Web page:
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By Aditya Gait
Sunday, January 01, 2012 (10:00:56)
Tags : American Yoga Guru, Spirituality, Kriya Yoga

Spirituality can never be uprooted from India: American guru

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Pune, Jan 1: Spirituality is so deeply ingrained in India that it can never be uprooted from this country, says a leading American yoga guru who has spent six decades spreading Kriya Yoga and 'Sanatan Dharma'.

The widely travelled Swami Kriyananda says that yogis and god seekers have so intensely meditated for thousands of years in this country that one can feel spirituality even in the air.

"India, of all ancient cultures, has clung to the highest truth, that god is the only reality, that this universe is His dream, and that our duty is to reunite our souls with Him," the 85-year-old said in an interview.

"That is why so many great souls have been born (in India)," he added.

Kriyananda, one of the few direct followers of the iconic Paramhansa Yogananda who are still alive, however, finds India more materialistic today compared to his first visit way back in 1958.

"But it is a necessary step for India," Kriyananda, who was originally J. Donald Walters, told IANS. "She needs to take her rightful place among the great nations of the world.

"But she will never be able to escape her spiritual roots. She will become more intensely spiritual than before - in time.

"No, I don't really feel as at home in India today as I felt 50 years ago. But that will change."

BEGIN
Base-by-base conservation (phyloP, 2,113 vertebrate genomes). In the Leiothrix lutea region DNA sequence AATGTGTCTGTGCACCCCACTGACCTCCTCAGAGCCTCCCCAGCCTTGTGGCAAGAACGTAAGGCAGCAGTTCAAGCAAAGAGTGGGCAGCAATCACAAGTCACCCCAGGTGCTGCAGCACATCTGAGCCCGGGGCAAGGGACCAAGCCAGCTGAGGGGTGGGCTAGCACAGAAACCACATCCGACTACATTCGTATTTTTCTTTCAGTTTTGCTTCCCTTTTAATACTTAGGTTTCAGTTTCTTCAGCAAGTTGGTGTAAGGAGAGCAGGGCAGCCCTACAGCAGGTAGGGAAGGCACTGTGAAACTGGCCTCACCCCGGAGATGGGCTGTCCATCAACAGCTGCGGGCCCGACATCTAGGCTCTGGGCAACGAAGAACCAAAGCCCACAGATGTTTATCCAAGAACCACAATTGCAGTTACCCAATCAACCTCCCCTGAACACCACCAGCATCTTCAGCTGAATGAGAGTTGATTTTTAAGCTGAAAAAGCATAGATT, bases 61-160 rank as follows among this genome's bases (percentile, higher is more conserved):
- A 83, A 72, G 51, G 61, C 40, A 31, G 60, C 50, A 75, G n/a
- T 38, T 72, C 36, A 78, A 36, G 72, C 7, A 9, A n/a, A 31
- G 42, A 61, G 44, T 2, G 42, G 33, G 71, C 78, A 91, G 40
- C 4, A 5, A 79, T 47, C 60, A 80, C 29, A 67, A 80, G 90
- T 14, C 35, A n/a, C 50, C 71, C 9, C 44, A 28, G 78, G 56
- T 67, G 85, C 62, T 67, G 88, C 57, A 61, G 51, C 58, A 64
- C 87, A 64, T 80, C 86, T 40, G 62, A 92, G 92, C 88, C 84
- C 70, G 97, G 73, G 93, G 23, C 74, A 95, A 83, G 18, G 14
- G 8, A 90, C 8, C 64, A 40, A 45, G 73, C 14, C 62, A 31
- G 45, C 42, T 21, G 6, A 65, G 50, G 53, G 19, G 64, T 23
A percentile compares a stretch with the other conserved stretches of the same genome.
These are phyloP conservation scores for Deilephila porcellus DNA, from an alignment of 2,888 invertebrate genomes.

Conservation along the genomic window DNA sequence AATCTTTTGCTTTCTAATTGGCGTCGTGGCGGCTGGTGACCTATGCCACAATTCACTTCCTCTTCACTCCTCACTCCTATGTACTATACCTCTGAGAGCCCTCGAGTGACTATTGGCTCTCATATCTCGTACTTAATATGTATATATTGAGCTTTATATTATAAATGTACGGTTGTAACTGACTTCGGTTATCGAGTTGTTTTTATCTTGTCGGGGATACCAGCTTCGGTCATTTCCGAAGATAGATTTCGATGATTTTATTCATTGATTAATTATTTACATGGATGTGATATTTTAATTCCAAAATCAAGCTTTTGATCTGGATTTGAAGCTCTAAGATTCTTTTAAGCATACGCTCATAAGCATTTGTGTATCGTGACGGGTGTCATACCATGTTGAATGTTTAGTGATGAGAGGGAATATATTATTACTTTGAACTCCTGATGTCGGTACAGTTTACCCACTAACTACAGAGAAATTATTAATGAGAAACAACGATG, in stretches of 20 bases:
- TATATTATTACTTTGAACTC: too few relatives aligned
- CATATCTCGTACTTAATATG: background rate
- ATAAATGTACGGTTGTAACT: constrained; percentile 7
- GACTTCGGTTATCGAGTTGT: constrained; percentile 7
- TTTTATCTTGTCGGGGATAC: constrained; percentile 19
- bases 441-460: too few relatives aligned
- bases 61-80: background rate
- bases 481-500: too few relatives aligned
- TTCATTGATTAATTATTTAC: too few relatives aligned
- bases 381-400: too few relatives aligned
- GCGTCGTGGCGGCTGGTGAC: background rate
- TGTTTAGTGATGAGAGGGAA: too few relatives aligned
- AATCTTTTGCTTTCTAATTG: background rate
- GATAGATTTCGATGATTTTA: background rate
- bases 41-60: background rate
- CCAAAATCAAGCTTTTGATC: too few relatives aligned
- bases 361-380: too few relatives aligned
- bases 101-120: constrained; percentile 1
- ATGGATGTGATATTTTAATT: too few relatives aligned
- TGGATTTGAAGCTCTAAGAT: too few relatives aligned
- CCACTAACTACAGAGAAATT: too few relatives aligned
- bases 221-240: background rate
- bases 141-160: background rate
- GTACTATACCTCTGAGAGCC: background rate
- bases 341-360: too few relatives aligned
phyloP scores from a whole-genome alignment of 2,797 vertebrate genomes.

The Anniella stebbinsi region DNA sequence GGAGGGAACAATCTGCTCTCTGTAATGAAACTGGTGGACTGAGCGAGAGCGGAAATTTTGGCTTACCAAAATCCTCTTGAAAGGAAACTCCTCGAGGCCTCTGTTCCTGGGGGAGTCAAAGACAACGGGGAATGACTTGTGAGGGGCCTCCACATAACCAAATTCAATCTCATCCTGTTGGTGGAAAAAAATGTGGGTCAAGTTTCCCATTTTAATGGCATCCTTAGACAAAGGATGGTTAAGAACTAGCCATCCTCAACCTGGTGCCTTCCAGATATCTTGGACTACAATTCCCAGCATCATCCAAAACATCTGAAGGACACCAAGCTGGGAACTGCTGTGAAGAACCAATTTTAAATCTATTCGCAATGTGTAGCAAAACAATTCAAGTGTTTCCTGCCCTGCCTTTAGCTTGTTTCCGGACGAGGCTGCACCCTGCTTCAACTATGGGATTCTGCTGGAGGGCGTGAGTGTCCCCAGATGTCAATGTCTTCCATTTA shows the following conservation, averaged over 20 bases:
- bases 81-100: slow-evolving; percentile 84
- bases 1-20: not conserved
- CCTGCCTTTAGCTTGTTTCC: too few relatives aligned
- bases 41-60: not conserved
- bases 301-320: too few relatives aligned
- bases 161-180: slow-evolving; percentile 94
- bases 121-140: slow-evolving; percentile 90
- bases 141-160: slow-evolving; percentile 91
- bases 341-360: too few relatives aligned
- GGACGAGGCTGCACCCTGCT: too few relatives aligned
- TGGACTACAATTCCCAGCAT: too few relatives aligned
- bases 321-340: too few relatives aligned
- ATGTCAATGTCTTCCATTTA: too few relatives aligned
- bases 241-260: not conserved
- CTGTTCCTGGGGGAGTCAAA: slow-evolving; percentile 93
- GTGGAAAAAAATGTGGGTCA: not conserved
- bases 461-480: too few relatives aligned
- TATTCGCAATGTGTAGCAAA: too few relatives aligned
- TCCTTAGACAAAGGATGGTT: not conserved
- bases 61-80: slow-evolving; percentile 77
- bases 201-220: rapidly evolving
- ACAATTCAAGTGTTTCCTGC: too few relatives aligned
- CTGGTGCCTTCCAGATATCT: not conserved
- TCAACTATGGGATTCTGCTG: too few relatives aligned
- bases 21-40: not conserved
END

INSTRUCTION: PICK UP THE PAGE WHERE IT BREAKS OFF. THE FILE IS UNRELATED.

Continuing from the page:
Kriyananda was 22 years old and a callow American in his own words when he met the Gorakhpur-born Yogananda in 1948 in Los Angeles and instantly became his disciple.

This happened after he had read Yogananda's "Autobiography of a Yogi", one of the most celebrated works in spiritual literature.

Kriyananda spent four years with Yogananda until the latter died in 1952. Since then, he has spent more than six decades espousing 'Sanatan Dharma', Kriya Yoga and ways to meditate -- all based on Yogananda's teachings.

In 2003, he shifted to India with a small band of American and Indian disciples. All of them have worked silently on the spiritual front without hankering after publicity.

Kriyananda, who will release in Mumbai Jan 8 his just published biography of Yogananda, considers himself more Indian than American since his own Guru was an Indian.

"I have had an opportunity to meet many great souls (in India). To me, the greatest saint I ever met was my own guru," he said of Yogananda, who was born in 1893 into a spiritually inclined middle class Bengali family.

Apart from authoring over 140 books, Kriyananda has composed more than 400 pieces of music, taken around 15,000 photographs and set up eight spiritual communities.

He has travelled extensively in India, meeting holy men and saints. These have included yoga masters who have lived for over 100 years.

And despite failing health and a recent blood transfusion, Kriyananda has just finished a work of fiction and is working on producing three movies, including one on Yogananda.

The American, who speaks Bengali too, does not believe he can be called a Western spiritual export to India.

"I first came to India in September 1958. For me, it was like coming home. I know I belonged here. I had always felt a stranger elsewhere."(IANS)